Road traffic fatalities include deaths of motorists, cyclists or pedestrians arising from police pursuits, police vehicles responding to emergency calls and other police traffic-related activity.
This would not include:
· Deaths following a road traffic incident (RTI) where the police have attended immediately after the event as an emergency service.
Fatal shootings include fatalities where police officers fired the fatal shot.
Deaths in or following police custody includes deaths of persons who have been arrested or have been detained under the Mental Health Act 1983 by the police. It includes deaths that occur while a person is being arrested or taken into detention. The death may have taken place on police, private or medical premises, in a public place or in a police or other vehicle.
This would include:
· Deaths that occur during or following police custody where injuries that contributed to the death were sustained during the period of detention.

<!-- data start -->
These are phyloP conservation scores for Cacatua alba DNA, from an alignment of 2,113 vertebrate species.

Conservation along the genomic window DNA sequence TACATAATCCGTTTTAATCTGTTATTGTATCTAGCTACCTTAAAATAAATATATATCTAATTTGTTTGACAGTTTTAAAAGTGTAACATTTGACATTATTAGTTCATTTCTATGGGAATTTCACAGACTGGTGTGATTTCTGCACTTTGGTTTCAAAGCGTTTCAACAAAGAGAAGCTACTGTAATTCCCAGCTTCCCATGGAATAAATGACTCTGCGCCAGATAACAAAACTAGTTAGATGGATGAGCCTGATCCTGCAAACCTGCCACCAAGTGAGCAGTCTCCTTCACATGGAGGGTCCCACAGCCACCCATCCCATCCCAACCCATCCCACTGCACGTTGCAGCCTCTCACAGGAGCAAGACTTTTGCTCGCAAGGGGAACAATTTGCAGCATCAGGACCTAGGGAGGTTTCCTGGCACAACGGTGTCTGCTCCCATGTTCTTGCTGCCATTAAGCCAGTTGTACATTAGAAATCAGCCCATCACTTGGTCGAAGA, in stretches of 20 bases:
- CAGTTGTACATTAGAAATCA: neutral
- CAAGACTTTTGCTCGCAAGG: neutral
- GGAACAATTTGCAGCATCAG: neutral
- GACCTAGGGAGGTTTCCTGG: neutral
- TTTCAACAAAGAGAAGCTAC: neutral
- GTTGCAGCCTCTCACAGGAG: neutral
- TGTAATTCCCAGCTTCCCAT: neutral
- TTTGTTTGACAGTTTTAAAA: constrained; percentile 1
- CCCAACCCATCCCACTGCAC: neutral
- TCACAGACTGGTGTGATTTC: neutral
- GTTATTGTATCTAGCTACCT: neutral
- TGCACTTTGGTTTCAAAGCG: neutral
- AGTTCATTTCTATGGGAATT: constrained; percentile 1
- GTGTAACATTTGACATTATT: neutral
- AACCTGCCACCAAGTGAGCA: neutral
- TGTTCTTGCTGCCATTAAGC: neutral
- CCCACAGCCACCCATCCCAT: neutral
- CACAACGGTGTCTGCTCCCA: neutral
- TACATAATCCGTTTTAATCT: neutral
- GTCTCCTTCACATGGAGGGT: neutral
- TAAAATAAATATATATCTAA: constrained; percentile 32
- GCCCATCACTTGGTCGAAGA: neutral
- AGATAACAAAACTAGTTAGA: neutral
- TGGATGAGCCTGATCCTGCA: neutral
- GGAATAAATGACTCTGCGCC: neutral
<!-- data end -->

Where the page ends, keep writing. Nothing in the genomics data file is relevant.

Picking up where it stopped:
· Deaths that occur in or on the way to hospital (or other medical premises) following or during transfer from scene of arrest or police custody.
· Deaths that occur as a result of injuries or other medical problems that are identified or that develop while a person is in custody.
· Deaths that occur while a person is in police custody having been detained under Section 136 of the Mental Health Act 1983 or other related legislation.
· Suicides that occur after a person has been released from police custody.
· Deaths of individuals who have been transferred to the care of another agency and subsequently die while in their care, of injuries or illness not identified or sustained while in police custody.
· Deaths that occur where the police are called to assist medical staff to restrain individuals who are not under arrest. </